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Keyword: History Lives

HISTORY LIVES: National Pet Day

Henry Mercer loved dogs, especially Chesapeake Bay retrievers. He had many of these dogs, and his favorite at the time of the construction of the …

HISTORY LIVES: Hornberger’s Bakery

In 1956, George Hornberger sold a bakery in Northeast Philadelphia and moved his family to Doylestown. His bakery in the Mayfair section had been in operation since 1923.

HISTORY LIVES: The Nature Club and the Little Stone House

In 1907, Mrs. Irvin M. James, of Doylestown, invited a few lady friends to tea and broached the subject of starting a club to learn …

HISTORY LIVES: Women’s History Month

Dorothy Parker, Writer, Poet and Critic. Known for her acerbic wit, Dorothy Parker (1893-1967) was a founding member of the Algonquin Round Table. Her short stories and poems …

HISTORY LIVES: International Women’s Day

Pearl S. Buck. Renowned Pulitzer Prize and Nobel Prize winning author, activist and humanitarian Pearl S. Buck lived many years in Bucks County.In 1933, she moved from …

HISTORY LIVES: Rotzel Coal and Lumber Yard

Charles Rotzel (1820-1896) was born in New Britain Township. When he came to Doylestown as a young man in 1847 he established himself as a wagon builder until opening a …

HISTORY LIVES: Village of Edison

The Village of Edison south of Doylestown was formerly called Bridge Point, due to its seven-arch stone bridge which was part of the main road connecting Philadelphia with Doylestown, Easton and New …

HISTORY LIVES: Sid Stratton

Black History MonthSid Stratton. Grayson Savoy “Sid” Stratton (1900-1993) was born in Doylestown and educated at the Pennsylvania Soldier’s Orphans’ School at Scotland, PA, where he learned …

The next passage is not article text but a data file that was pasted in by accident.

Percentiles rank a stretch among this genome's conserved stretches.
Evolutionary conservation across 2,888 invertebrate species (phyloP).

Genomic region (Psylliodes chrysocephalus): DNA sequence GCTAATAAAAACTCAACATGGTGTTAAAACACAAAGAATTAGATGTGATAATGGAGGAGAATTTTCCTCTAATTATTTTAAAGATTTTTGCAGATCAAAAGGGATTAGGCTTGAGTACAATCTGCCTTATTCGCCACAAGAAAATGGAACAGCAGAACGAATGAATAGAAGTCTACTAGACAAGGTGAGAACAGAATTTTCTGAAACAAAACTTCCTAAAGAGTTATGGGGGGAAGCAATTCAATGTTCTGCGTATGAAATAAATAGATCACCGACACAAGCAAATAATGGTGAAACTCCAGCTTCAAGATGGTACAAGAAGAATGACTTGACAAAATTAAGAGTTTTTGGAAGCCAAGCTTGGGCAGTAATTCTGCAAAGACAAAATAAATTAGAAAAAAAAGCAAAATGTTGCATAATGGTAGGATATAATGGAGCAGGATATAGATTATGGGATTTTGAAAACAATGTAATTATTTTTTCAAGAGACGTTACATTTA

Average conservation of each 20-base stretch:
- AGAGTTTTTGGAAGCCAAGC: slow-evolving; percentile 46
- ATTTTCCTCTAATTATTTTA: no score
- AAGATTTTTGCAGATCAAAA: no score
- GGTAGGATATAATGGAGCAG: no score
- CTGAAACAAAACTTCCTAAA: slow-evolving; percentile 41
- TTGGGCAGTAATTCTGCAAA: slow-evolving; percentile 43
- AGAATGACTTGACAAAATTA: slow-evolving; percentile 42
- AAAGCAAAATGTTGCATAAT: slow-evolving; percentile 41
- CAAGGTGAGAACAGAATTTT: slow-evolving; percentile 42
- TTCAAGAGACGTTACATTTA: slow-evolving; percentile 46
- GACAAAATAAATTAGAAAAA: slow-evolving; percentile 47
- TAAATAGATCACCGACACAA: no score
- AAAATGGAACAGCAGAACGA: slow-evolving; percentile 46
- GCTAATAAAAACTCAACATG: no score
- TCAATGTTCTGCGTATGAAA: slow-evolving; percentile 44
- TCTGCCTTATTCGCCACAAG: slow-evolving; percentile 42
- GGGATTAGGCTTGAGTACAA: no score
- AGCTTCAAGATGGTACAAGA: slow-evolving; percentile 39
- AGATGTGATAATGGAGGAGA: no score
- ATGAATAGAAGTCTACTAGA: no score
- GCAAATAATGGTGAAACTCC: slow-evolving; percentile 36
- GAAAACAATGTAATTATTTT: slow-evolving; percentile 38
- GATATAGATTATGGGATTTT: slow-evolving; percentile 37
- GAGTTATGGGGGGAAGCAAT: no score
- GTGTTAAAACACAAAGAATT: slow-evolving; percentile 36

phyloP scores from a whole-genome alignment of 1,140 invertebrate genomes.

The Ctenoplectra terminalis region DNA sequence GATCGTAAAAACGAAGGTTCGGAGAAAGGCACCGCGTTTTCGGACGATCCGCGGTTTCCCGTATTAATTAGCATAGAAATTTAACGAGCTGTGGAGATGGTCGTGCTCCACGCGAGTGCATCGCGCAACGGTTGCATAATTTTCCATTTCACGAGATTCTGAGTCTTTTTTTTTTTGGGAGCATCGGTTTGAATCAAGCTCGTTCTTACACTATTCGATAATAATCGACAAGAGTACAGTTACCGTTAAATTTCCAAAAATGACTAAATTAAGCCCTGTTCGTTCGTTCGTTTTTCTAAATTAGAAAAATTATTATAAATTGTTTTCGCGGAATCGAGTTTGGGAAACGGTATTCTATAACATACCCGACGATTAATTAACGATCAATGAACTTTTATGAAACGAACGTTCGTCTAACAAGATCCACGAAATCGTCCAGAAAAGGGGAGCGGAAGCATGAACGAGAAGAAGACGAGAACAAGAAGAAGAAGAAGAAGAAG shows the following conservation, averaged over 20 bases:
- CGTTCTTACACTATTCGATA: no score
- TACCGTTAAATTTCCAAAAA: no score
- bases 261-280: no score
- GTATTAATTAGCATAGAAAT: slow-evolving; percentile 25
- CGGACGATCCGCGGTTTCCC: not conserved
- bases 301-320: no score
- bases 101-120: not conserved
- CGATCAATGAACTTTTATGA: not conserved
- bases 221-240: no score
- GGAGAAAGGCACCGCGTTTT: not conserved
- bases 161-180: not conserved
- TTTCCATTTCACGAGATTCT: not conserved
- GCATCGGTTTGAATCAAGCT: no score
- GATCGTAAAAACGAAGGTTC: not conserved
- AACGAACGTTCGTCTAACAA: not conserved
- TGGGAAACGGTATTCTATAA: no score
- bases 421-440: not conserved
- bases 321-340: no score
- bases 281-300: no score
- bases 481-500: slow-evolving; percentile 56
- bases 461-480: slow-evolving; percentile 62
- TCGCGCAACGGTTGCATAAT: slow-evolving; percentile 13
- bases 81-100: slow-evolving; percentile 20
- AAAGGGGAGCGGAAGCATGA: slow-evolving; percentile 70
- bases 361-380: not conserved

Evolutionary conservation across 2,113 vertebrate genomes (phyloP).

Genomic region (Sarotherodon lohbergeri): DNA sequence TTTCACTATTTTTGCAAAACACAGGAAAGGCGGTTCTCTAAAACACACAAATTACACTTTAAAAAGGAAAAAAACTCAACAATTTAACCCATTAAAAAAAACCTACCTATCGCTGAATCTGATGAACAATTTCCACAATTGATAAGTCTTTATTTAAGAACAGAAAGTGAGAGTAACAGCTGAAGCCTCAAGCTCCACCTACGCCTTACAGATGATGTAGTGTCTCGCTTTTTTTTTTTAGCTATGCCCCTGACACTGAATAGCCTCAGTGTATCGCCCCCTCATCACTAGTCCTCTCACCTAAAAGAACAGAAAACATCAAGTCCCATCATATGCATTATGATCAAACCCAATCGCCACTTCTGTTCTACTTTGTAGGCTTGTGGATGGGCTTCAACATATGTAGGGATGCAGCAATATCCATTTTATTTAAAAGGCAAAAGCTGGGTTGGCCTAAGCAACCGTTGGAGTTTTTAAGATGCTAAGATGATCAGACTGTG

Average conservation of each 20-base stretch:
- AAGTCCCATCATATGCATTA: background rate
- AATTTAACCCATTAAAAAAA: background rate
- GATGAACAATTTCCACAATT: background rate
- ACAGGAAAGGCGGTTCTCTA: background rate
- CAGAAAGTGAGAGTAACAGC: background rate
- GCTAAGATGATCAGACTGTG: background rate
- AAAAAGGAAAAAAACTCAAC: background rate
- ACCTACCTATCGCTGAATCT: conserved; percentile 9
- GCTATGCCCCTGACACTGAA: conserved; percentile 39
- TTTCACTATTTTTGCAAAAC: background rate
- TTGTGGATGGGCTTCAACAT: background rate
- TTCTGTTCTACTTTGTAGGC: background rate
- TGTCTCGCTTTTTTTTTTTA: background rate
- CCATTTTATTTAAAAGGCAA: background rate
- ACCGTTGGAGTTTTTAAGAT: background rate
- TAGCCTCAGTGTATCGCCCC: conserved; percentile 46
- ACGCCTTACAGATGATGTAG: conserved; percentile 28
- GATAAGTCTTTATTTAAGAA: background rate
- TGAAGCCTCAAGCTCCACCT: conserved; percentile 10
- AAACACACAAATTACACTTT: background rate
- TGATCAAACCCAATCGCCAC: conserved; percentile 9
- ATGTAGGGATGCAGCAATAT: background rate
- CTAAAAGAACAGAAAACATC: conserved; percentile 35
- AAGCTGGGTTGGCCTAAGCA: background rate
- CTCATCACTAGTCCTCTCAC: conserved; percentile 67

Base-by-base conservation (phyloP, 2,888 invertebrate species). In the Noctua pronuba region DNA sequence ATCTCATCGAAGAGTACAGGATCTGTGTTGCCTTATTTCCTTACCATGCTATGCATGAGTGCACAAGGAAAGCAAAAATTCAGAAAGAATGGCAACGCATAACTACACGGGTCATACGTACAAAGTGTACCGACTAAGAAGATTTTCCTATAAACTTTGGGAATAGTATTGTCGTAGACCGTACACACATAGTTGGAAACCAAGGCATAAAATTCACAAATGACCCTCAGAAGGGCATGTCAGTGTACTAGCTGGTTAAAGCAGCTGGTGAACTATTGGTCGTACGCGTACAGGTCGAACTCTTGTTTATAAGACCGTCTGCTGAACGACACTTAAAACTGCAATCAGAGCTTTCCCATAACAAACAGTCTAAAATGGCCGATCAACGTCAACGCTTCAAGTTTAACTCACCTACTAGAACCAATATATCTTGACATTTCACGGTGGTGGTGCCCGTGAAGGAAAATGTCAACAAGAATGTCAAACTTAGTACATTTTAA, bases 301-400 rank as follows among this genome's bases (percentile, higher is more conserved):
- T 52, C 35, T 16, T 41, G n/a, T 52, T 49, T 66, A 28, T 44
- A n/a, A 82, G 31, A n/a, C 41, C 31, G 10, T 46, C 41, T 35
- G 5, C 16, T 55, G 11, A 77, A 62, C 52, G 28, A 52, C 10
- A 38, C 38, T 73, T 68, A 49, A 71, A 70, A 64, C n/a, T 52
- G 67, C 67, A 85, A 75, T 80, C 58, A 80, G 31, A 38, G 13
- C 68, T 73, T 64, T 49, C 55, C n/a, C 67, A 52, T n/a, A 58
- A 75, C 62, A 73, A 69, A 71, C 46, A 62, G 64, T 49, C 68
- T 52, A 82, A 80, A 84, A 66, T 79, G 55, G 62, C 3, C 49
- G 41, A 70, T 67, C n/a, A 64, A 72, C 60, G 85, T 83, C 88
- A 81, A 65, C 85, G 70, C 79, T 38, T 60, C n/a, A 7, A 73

HISTORY LIVES: Handmade Valentine

Henry Hohlbain (1788-1877), of New Britain Township, created this cutout valentine in 1812. It is dedicated to his valentine and childhood sweetheart Martha Thomas (1795-1868).

HISTORY LIVES: Camp Meeting

In August of 1889, a broadside was posted all over Doylestown, promoting a camp meeting “in Mr. Fisher’s Grove on East Street near the borough line.” It was sponsored by …

HISTORY LIVES: Corner of Church, Lacy and North Main streets

The Five Points Hotel at 235 N. Main St. was once owned by William B. Crouthamel, a Republican. The late Judge Harmon Yerkes, a staunch Democrat, was on …

HISTORY LIVES: Thomas P. Otter, Artist (1832-1890)

A resident of Philadelphia, “Thomas Proudley Otter trained at the Pennsylvania Academy of Fine Arts. He was one of the first artists to sketch, paint, and …

HISTORY LIVES: Woolworth’s “Five-and-Dime.”

The first successful “Woolworth’s Great Five Cent Store” opened in Lancaster in 1879 and, later, in successive Pennsylvania cities and beyond. (By 1904, there …

HISTORY LIVES: Maennerchor Society Hall

Maennerchor (men’s chorus) was the name given to immigrant German social clubs established in the United States. The Gossiper dated March 29, 1912, gives the following …

I very much enjoyed reading Jean Rollo’s article and photo from the Doylestown Historical Society archival records about the Trappe Family Singers who performed a Christmas concert in December 1941 …

HISTORY LIVES: General Greene Inn

In 1752, at the intersection of today’s Old York Road (Rt. 263) and Durham Road (Rt. 413), Henry Jamison opened a tavern known as “Jamison’s,” a stop on the stagecoach …

HISTORY LIVES: Community Christmas Tree

The Intelligencer reported the Doylestown community Christmas tree had again been lighted on December 17, 1936.“Nothing but comment of a complimentary nature was heard …

HISTORY LIVES: Trapp Family Singers at Aldie

In 1938, the Trapp Family Singers emigrated from Austria to the United States and began making concert tours of the country. Martha Mercer, widow of William Mercer Jr. …

HISTORY LIVES: Samuel and Rebecca Histand House

The house at 86 N. Clinton St. in Doylestown was built in the early 1870s for Samuel and Rebecca Histand. Made of brick, it was two stories in the Colonial revival …

HISTORY LIVES: Thanksgiving Goose

Throughout the 1800s and into the early 1900, the area around North Broad Street in Doylestown was called Germany or German Hill. A large number of German immigrants had settled …

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